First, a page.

Hayden also said leaders of congressional oversight committees were informed about the tapes and told about the decision to destroy them. But Rep. Peter Hoekstra (R-Mich.), who was the House Intelligence Committee chairman between 2004 and 2006, and Rep. Jane Harman (D-Calif.), the committee’s top Democrat between 2002 and 2006, said they were not told about the decision to destroy the tapes.

In fact, Harman said that she told CIA officials years ago that destroying interrogation tapes would be a “bad idea,” according to the Times.

“How in the world could the CIA claim that these tapes were not relevant to a legislative inquiry?” she said. “This episode reinforces my view that the CIA should not be conducting a separate interrogations program.”

 

 

Posted 12-07-2007 5:43 PM EDT

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White House Secrets: The Abramoff Edition

The Secret Service is living up to its name: The agency has identified some highly sensitive documents related to White House visits by imprisoned former superlobbyist Jack Abramoff that, it says, cannot be released to the public, according to a Dec. 2 Associated Press story.

The Secret Service’s concerns would prevent the production of the documents in a civil lawsuit, even though the Bush administration agreed last year to produce all relevant    records about Abramoff’s visits to the White House.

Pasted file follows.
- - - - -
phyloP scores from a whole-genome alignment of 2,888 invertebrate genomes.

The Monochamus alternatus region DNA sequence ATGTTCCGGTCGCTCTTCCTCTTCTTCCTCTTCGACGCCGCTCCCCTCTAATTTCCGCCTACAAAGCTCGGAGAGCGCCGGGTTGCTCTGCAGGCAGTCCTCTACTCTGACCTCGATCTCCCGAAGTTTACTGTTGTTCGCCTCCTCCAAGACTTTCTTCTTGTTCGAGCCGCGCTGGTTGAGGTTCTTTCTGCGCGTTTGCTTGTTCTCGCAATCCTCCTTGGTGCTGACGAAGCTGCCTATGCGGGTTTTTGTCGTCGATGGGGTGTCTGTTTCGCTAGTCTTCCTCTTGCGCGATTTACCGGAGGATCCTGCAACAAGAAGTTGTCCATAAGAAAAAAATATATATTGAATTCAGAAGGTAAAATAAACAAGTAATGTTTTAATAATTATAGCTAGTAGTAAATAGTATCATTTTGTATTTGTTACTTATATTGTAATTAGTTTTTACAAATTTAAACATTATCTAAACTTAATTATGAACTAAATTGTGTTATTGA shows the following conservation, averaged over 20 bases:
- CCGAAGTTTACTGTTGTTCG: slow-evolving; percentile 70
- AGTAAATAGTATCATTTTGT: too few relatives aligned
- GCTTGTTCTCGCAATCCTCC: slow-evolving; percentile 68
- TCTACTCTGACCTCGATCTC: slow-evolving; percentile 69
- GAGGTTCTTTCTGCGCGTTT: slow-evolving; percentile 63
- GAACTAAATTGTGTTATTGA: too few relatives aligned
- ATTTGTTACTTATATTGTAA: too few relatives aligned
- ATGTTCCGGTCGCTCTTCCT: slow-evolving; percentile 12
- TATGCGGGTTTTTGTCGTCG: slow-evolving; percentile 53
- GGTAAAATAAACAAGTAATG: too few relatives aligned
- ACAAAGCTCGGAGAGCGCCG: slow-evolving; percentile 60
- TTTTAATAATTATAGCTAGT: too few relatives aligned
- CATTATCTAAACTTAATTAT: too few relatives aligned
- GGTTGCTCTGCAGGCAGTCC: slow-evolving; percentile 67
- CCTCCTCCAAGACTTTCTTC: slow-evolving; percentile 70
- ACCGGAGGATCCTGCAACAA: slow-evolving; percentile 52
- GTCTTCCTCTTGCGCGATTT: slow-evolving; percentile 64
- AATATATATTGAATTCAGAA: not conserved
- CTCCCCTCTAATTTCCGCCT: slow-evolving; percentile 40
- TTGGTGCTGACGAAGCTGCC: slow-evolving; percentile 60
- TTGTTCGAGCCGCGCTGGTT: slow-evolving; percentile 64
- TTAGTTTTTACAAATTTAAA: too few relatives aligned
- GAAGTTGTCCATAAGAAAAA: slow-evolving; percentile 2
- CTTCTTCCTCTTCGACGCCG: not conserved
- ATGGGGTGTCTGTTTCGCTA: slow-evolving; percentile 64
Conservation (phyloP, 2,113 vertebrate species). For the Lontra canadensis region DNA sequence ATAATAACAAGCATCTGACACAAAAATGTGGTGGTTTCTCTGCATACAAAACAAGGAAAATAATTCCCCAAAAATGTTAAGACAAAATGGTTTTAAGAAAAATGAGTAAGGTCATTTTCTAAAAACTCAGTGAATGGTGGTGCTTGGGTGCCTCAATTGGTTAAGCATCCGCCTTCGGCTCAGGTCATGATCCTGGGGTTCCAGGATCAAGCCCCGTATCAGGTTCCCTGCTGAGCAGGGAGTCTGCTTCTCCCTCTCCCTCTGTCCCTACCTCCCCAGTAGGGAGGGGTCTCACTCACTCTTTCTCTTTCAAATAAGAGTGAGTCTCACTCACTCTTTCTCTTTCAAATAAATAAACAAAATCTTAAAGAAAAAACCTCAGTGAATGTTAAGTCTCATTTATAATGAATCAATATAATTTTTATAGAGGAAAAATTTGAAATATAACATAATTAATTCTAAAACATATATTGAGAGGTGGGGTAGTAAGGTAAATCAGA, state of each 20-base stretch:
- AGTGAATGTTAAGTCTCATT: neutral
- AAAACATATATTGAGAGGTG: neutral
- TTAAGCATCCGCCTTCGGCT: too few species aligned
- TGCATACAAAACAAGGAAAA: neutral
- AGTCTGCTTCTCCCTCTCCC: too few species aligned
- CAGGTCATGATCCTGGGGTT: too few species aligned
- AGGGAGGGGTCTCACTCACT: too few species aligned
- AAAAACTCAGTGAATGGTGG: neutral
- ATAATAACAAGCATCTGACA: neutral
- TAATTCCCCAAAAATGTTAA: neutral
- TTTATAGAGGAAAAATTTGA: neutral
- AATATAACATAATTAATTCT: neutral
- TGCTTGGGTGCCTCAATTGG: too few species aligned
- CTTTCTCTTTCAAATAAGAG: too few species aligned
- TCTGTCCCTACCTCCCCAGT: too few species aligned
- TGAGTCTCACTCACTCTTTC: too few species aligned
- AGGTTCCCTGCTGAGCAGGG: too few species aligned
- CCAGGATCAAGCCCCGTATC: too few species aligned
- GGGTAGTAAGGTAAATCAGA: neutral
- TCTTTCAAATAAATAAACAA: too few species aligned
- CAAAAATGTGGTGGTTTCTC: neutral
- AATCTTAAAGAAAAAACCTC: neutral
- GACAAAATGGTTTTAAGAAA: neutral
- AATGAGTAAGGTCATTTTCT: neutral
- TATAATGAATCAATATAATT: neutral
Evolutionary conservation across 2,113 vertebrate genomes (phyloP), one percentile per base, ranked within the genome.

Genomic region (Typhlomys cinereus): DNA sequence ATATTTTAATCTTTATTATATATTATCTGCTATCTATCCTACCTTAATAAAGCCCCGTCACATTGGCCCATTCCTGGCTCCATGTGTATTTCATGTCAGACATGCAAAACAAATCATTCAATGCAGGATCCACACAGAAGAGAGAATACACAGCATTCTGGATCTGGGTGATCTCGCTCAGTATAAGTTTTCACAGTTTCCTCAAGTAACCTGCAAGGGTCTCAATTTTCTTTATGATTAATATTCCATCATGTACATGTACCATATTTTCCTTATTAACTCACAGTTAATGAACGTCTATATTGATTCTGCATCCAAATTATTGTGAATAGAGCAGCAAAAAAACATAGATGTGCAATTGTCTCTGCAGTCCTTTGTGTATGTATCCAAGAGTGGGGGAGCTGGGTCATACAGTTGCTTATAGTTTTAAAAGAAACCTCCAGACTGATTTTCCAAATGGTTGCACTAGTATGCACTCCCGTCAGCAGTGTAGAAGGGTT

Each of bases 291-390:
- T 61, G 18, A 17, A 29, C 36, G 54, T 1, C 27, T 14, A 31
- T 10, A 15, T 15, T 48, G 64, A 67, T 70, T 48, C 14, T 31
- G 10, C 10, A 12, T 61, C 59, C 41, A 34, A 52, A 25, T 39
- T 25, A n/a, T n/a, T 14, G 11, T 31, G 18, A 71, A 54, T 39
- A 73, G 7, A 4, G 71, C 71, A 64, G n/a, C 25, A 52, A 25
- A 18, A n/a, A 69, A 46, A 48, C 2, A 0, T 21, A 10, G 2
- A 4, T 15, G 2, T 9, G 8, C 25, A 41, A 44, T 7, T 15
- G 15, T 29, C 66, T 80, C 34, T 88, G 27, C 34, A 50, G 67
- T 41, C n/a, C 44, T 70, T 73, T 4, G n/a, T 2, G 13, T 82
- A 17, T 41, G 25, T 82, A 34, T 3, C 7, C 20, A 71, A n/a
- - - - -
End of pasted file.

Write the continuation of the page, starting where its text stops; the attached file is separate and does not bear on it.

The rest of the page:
“This is an extraordinary development and it raises the specter that there were additional contacts with President Bush or other high White House officials that have yet to be disclosed,” said Tom Fitton, president of Judicial Watch, the conservative watchdog group that filed the suit. “We’ve alleged that the government has committed misconduct in this litigation, and frankly this is more fuel for that fire.”

Extraordinary development, indeed.

 

Posted 12-04-2007 1:03 PM EDT

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'Early Warning' Data Kept Out of Public's Reach

The National Highway Traffic Safety Administration (NHTSA) on Oct. 19 released a final rule thwarting public access to early warning information about motor vehicle safety hazards. 

Despite losing in the courts, the administration insists on trying again to produce a rule that will keep the public in the dark about potential defects and other safety hazards in the cars they drive.

The final rule released Oct. 19 restricts public access to much of the "early warning data" submitted by the auto and tire industry under the 2000 Transportation Recall Enhancement, Accountability and Documentation Act (TREAD Act) to assist in the early identification of motor vehicle safety defects.